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The Bricklayer
Noah Boyd

Harper / Harper Collins
December 28, 2010/ ISBN

Reviewed by Dennis Collins

After three years as an FBI agent, Steve Vail is dismissed for insubordination. He wasn’t a bad agent, perhaps just a little too moral for the bureaucracy. And now the bureau wants him back. It seems that a self-proclaimed domestic terrorist organization called the “Rubaco Pentad” has targeted the FBI and is killing off high profile citizens and demanding huge amounts of cash or the murders will escalate. But ex-agent Vail has begun a new and uncomplicated life as a bricklayer and is enjoying his simple existence.

Newly appointed FBI Deputy Director Kate Bannon is sent to persuade Vail to return as a special agent reporting exclusively to her and subject only to her and the Director’s authority. Vail accepts on the condition that he is allowed to operate alone and that his services be pro bono.

The FBI bungled their first attempt to thwart the extortionists resulting in the death of one of their young agents. The second effort didn’t fare much better when the agent along with the two million dollar ransom simply disappeared. The bureau wants answers to the whereabouts of their agent and they want their money back.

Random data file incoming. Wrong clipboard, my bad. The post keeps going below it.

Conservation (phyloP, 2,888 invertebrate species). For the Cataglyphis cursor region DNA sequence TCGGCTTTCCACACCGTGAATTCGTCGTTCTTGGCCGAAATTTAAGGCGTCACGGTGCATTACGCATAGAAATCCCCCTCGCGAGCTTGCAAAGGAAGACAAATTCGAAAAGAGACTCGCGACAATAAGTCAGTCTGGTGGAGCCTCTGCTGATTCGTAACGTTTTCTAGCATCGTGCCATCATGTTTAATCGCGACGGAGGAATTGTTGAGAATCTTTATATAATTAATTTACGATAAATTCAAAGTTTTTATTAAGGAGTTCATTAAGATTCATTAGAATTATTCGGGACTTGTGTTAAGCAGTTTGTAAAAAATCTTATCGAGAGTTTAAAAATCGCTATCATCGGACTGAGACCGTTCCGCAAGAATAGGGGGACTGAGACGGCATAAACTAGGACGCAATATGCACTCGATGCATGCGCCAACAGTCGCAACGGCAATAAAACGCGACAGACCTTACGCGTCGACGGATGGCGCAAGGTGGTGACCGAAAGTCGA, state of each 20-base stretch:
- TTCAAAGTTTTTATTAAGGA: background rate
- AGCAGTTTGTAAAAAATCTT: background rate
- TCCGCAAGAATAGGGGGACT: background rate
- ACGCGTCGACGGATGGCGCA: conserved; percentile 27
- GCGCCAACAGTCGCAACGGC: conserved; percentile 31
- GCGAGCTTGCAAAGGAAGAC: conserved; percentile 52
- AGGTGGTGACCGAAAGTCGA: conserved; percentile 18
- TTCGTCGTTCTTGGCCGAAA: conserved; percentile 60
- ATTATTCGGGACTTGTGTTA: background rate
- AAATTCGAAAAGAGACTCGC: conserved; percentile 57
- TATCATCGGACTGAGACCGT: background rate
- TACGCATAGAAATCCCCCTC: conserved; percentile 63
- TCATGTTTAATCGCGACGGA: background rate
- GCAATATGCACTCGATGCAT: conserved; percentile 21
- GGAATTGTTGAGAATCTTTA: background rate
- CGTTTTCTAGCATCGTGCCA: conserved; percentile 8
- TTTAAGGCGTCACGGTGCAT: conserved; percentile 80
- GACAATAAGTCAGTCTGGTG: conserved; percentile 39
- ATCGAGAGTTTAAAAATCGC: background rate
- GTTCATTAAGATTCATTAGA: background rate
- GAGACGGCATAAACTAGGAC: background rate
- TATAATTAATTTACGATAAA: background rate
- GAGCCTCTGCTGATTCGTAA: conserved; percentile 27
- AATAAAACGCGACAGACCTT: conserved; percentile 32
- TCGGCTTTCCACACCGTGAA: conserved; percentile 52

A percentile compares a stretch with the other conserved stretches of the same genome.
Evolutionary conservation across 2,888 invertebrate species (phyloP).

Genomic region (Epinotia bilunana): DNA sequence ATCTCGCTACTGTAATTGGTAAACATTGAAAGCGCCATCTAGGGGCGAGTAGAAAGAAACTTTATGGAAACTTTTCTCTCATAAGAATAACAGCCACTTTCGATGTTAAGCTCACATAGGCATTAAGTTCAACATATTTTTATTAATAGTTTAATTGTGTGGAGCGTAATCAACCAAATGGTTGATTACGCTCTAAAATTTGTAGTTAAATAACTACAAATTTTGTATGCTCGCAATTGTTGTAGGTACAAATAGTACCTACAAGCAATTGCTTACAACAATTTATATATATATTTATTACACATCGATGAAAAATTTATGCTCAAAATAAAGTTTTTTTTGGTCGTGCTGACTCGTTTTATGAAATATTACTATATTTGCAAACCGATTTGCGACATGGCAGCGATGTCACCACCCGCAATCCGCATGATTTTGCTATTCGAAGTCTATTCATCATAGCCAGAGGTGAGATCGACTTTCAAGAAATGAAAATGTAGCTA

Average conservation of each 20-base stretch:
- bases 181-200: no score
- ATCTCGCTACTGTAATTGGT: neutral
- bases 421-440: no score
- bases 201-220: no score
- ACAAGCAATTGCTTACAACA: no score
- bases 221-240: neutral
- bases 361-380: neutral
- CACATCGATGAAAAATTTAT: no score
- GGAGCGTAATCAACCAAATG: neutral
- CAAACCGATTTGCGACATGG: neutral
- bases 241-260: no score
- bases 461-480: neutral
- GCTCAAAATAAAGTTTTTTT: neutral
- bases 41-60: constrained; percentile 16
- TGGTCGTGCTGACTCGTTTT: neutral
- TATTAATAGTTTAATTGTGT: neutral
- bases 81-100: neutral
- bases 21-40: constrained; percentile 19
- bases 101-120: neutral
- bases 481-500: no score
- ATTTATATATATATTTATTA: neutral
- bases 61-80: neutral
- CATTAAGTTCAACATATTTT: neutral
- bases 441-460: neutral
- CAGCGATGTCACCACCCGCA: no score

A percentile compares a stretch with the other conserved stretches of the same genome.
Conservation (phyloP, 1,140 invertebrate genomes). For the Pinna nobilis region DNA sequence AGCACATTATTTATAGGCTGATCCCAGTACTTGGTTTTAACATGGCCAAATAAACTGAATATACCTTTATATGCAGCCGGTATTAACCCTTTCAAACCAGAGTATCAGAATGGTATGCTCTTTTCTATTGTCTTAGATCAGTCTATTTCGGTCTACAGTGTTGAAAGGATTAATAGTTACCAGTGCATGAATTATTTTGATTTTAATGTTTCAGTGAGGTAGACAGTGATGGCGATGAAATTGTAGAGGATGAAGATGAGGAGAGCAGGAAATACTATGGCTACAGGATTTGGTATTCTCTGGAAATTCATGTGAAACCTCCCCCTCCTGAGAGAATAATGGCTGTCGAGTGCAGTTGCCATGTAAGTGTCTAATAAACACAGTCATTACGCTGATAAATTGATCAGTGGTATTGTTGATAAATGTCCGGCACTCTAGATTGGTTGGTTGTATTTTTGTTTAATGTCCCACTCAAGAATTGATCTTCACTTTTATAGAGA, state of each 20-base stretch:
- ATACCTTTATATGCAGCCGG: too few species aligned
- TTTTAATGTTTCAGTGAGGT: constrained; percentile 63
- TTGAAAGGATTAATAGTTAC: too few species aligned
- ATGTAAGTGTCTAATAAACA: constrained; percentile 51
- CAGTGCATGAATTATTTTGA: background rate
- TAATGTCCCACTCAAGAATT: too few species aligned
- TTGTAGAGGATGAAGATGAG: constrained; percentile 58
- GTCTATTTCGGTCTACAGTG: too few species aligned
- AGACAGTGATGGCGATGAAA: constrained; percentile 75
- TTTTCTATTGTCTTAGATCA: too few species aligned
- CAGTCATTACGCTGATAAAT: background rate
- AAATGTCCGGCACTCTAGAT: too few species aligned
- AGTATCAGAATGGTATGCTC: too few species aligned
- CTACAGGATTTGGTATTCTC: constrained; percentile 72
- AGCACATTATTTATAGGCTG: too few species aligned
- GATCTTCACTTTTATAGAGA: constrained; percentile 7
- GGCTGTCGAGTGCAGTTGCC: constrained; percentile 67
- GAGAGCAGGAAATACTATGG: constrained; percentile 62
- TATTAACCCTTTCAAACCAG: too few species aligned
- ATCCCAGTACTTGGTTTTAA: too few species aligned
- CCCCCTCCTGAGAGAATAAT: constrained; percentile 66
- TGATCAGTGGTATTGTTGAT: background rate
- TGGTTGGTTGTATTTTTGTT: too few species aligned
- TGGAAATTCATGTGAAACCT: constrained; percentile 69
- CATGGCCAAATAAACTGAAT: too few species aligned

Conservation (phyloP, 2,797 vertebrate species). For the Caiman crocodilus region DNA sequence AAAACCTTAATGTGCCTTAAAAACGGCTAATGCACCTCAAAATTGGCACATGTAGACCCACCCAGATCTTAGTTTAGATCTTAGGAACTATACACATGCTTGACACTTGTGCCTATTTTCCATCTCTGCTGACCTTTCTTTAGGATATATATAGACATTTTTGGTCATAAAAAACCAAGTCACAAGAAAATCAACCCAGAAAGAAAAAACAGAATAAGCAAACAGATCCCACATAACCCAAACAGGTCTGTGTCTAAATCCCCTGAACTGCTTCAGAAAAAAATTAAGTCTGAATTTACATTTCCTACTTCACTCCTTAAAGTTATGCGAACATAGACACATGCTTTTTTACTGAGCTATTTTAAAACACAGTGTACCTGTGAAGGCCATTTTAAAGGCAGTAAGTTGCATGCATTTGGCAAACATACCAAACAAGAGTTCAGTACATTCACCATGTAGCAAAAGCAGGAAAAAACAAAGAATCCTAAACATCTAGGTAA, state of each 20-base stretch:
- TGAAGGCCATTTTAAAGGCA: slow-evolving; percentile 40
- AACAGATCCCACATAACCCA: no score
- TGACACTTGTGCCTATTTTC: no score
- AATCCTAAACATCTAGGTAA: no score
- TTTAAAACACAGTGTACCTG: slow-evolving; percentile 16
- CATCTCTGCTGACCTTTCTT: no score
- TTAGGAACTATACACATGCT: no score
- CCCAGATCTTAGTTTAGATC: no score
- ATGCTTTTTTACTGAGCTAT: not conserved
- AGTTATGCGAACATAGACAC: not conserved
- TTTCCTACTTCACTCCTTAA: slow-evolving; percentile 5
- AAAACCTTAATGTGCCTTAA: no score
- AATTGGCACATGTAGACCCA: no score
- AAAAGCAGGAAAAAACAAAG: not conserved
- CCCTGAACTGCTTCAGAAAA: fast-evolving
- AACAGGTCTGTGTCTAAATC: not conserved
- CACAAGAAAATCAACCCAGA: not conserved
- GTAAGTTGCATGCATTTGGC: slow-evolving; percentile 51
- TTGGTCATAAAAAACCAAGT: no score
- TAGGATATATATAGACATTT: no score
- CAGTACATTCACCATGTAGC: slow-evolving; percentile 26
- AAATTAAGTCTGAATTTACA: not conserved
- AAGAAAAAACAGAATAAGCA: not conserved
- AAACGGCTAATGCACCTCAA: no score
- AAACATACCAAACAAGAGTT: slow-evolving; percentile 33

The Rubaco Pentad’s next demand is that Vail deliver another three million dollars or more people will die.

Vail knows that he must make his own rules if he is to have any chance of neutralizing his antagonists and he’s painfully aware that he will be jeopardizing Deputy Director Bannon’s future with the bureau if he confides in her and she sanctions his unorthodox methods. Vail and Bannon seem to be forming a bond that goes beyond their duties but Vail can’t allow that to interfere with his focus. Bannon is as determined as Vail to bring the perpetrators to justice and continually urges Vail to push forward… with her tagging along of course.

Matching wits with the evil master of Rubaco Pentad is a serious challenge and Vail must use chessmaster planning and anticipation just to keep pace. Indicators point to his adversary having inside knowledge and so Vail must be doubly vigilant with every move he makes.

The thing that sets Steve Vail apart from other renegade heroes is that he doesn’t seem burdened by excessive angst. His demeanor is quite cavalier and he never seems to get too upset with the incompetence that surrounds him. He recognizes it, analyzes it, and finds a way around it. His stoicism serves him well by allowing him to concentrate on the goal rather than the obstacles.

Kate Bannon is another very good character in this book. She is strong, confident, and shares Vail’s views of right and wrong.

I found this book extremely entertaining partly because there was always a “feel good” aura surrounding the protagonists. It is very well written and extremely fast paced. I liked everything about it.

Reviewer's Note:

Reviewed 2011
© 2011